Indirect Genetic Influences of Autism Revealed

Indirect Genetic Influences of Autism Revealed


Summary: Researchers made a significant breakthrough in understanding the genetics of autism spectrum disorder (ASD) by focusing on special genetic mutations and their impact on neighboring genes.

The study shows that mutations within promoters in certain genome regions can indirectly affect ASD-related genes due to the three-dimensional structure of the genome.

This finding challenges the traditional focus on protein-coding regions and direct mutations in ASD-related genes, offering new insights into the complex genetic architecture of ASD.

Key Facts:

  1. The study identifies that de novo mutations in genome promoters within specific topologically associating domains (TADs) can impact ASD-related genes.
  2. Researchers used a large dataset of over 5,000 families, making this one of the most extensive genome-wide studies on ASD.
  3. The discovery has implications for future diagnostic and therapeutic strategies in ASD, suggesting a need to look beyond direct gene mutations.

Source: RIKEN

Researchers in the RIKEN Center for Brain Science (CBS) examined the genetics of autism spectrum disorder (ASD) by analyzing mutations in the genomes of individuals and their families.

They discovered that a special kind of genetic mutation works differently from typical mutations in how it contributes to the condition.

In essence, because of the three-dimensional structure of the genome, mutations are able to affect neighboring genes that are linked to ASD, thus explaining why ASD can occur even without direct mutations to ASD-related genes.

This study appeared in the journal Cell Genomics.

This shows a child and DNA.
Further research involving more families and patients is crucial for better understanding ASD’s genetic roots. Credit: Neuroscience News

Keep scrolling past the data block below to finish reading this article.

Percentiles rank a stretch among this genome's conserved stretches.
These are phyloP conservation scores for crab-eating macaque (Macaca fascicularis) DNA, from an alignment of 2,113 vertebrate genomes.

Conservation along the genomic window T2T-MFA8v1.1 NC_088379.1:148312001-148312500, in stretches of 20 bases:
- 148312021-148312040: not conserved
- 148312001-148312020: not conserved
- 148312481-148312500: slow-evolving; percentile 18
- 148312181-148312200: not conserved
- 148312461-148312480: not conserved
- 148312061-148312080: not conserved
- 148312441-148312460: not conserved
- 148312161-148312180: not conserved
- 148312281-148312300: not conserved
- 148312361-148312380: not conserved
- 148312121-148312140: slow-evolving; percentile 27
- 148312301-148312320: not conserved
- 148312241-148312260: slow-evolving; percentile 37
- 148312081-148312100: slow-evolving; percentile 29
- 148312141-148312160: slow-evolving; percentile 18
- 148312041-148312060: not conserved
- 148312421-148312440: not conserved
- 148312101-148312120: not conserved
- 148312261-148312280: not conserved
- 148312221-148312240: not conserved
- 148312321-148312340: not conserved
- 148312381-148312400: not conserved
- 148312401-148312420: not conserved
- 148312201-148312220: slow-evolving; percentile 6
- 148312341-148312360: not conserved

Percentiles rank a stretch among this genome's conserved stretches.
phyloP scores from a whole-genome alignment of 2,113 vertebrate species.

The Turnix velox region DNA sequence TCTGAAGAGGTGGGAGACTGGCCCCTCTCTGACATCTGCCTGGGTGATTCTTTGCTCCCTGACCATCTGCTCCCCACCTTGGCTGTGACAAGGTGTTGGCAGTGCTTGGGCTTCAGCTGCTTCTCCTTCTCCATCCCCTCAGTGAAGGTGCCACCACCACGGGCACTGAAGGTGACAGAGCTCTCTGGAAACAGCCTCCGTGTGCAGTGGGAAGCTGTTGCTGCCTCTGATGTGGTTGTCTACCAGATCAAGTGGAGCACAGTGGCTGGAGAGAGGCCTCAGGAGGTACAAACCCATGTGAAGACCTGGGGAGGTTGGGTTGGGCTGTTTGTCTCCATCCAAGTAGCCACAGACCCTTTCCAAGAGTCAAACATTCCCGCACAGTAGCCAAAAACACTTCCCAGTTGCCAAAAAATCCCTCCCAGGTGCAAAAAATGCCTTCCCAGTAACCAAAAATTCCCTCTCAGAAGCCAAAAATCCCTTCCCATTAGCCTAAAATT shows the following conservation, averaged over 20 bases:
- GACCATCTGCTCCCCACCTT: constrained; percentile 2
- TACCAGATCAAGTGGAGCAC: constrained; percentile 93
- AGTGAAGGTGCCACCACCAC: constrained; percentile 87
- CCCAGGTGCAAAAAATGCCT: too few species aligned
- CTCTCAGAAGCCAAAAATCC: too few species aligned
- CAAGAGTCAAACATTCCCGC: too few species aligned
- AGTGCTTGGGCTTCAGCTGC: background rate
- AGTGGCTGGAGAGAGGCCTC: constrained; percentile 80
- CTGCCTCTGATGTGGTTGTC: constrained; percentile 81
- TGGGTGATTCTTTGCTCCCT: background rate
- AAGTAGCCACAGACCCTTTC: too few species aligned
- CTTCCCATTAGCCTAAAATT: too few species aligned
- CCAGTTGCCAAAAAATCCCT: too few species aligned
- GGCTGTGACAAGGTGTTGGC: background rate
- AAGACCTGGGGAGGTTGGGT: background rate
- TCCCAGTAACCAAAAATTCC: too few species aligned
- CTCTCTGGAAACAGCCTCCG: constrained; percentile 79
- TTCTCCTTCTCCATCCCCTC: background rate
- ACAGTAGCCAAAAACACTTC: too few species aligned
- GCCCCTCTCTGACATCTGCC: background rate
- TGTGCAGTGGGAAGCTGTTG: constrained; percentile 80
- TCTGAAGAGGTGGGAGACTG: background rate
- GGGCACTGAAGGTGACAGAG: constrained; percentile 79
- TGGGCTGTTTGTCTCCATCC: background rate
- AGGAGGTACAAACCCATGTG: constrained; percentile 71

ASD is a group of conditions characterized in part by repetitive behaviors and difficulties in social interaction. Although it runs in families, the genetics of its heritability are complex and remain only partially understood.

Studies have shown that the high degree of heritability cannot be explained simply by looking at the part of the genome that codes for proteins. Rather, the answer could lie in the non-coding regions of the genome, particularly in promoters, the parts of the genome that ultimately control whether or not the proteins are actually produced.

The team led by Atsushi Takata at RIKEN CBS examined “de novo” gene variants—new mutations that are not inherited from one’s parents—in these parts of the genome.

The researchers analyzed an extensive dataset of over 5,000 families, making this one of the world’s largest genome-wide studies of ASD to date. They focused on TADs—three-dimensional structures in the genome that allow interactions between different nearby genes and their regulatory elements.

They found that de novo mutations in promoters heightened the risk of ASD only when the promoters were located in TADs that contained ASD-related genes. Because they are nearby and in the same TAD, these de novo mutations can affect the expression of ASD-related genes.

In this way, the new study explains why mutations can increase the risk of ASD even when they aren’t located in protein-coding regions or in the promotors that directly control the expression of ASD-related genes.